With the DEA placing a particular emphasis on both preventing counterfeit imports and preventing the unlawful diversion of prescription drugs, providers will need to carefully address their compliance obligations under the DSCSA in 2021. In particular, pharmacies face stringent obligations, including the obligation to implement control measures such as: 

  • Ensuring all manufacturers and repackagers are registered with the U.S. Food and Drug Administration (FDA); 

  • Ensuring all wholesale distributors and logistics providers have FDA licenses; 

  • Confirming that other pharmacies are licensed with their state boards prior to distributing prescription drugs; 

  • Ensuring that all prescription drugs received are accompanied by appropriate product tracing documentation; and, 

  • Storing all product tracing documentation as required by law.

8. DEA Registration Compliance 

DEA registration carries compliance obligations of its own. Even if a registered provider theoretically did not engage in any of the activities that trigger the compliance concerns listed above, it would still need to manage an effective DEA compliance program in order to maintain its registration and avoid the risk of administrative penalties. 

The DEA registration and renewal processes both present challenges and potential stumbling blocks for health care providers. Among other concerns, providers must ensure that the contents of their registration and renewal applications are true and correct; they must maintain renewal programs that are designed to ensure continual registration; and, if a provider’s registration lapses, the provider must be prepared to cease all prescription-related activities as required by federal law. 

9. Managing Red Flags for Opioid Diversion 

While prescription drug diversion is a concern in general, the DEA and DOJ are continuing to devote substantial resources to combatting opioid diversion in particular in 2021. Among other steps, in order to avoid prosecution for opioid diversion, doctor’s offices, pharmacies, and other providers must adopt policies and procedures that address the following concerns—all of which the DEA considers to be “red flags” for possible opioid diversion:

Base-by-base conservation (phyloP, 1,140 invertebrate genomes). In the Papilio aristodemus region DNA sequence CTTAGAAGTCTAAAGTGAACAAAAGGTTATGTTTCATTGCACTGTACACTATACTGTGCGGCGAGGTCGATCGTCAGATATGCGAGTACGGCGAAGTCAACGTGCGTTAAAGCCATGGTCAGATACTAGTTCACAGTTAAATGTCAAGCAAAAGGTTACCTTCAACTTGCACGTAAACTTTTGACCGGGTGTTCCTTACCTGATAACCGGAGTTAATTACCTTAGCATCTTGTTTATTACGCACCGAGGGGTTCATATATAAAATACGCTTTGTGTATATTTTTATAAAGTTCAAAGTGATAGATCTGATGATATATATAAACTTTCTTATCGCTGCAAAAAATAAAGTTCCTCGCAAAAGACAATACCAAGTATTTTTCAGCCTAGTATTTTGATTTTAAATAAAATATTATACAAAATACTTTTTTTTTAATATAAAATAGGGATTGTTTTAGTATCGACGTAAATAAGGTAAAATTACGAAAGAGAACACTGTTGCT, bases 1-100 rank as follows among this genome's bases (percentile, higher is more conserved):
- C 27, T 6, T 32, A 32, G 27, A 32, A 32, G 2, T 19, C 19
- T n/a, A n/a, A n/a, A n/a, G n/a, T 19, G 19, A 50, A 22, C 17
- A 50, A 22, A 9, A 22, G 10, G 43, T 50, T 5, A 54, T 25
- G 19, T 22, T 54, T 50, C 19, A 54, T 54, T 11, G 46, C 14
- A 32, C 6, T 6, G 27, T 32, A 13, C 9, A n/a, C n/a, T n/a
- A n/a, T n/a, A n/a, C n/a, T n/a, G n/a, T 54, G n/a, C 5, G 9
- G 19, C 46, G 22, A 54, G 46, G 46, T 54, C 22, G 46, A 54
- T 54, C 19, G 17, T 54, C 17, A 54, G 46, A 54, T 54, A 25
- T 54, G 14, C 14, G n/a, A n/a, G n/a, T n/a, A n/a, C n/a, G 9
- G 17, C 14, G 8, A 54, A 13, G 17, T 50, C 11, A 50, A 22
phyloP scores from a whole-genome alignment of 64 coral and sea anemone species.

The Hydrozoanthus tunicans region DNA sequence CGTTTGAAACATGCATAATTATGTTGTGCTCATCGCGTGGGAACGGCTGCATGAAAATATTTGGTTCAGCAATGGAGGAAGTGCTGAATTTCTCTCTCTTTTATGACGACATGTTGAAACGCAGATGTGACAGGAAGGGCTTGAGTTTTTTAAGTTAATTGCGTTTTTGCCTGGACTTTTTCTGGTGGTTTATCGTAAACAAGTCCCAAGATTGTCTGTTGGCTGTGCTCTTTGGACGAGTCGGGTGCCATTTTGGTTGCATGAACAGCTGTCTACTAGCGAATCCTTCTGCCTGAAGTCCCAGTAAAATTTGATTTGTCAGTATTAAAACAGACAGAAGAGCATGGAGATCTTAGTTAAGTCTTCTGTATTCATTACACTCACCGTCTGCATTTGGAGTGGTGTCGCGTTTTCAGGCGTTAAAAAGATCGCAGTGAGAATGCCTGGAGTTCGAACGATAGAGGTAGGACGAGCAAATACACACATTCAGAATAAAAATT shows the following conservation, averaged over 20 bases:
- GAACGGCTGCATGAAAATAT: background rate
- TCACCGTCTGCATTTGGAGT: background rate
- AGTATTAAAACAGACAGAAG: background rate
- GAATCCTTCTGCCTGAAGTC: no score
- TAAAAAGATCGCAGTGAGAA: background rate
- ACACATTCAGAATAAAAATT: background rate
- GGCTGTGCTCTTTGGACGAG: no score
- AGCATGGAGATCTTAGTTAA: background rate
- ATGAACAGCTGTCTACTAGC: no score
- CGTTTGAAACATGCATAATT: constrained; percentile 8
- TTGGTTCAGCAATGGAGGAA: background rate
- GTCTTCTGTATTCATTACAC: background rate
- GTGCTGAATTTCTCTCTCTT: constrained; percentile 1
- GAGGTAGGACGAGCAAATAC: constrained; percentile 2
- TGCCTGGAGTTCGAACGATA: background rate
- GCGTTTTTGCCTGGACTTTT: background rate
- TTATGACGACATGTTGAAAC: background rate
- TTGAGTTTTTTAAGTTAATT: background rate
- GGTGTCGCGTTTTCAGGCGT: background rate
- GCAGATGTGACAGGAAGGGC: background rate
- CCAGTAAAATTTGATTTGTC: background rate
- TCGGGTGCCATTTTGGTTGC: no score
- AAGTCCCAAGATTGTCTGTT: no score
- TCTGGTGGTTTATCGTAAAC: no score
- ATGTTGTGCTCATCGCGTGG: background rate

• Inadequate policies and procedures regarding opioid dispensing 

  • Inadequate policies and procedures related specifically to diversion prevention 

  • Inadequate documentation of opioid prescription validation 

  • Inadequate communication with prescribing physicians 

  • High inventory error rates, high rates of prescribing high-risk medications, and a high volume of cash payments 

10. DEA Audit Preparedness 

When it comes to DEA compliance, being able to demonstrate compliance is, in many respects, just as important as compliance itself. With this in mind, DEA registrants must constantly be thinking in terms of what is necessary to prove compliance to the DEA’s auditors and inspectors. By placing due emphasis on both compliance and documentation of compliance, registered providers can protect their patients and themselves, and they can minimize the risk of minor oversights leading to substantial liability exposure. 

Oberheiden P.C. © 2021 National Law Review, Volume XI, Number 119
Advertisement

About this Author

Dr. Nick Oberheiden Federal Defense Lawyer Oberheiden PC

Dr. Nick Oberheiden focuses his litigation practice on white-collar criminal defense, government investigations, SEC & FCPA enforcement, and commercial litigation. He has defended clients in PPP Loan Fraud cases and COVID-19 investigations. Nick also directs internal corporate investigations and he leads defense teams in whistleblower actions, corporate defense cases, as well as cases involving national security and elected officials.

Clients from more than 45 U.S. states have hired Nick to seek effective protection against government...

888-680-1745
Advertisement
Advertisement
Advertisement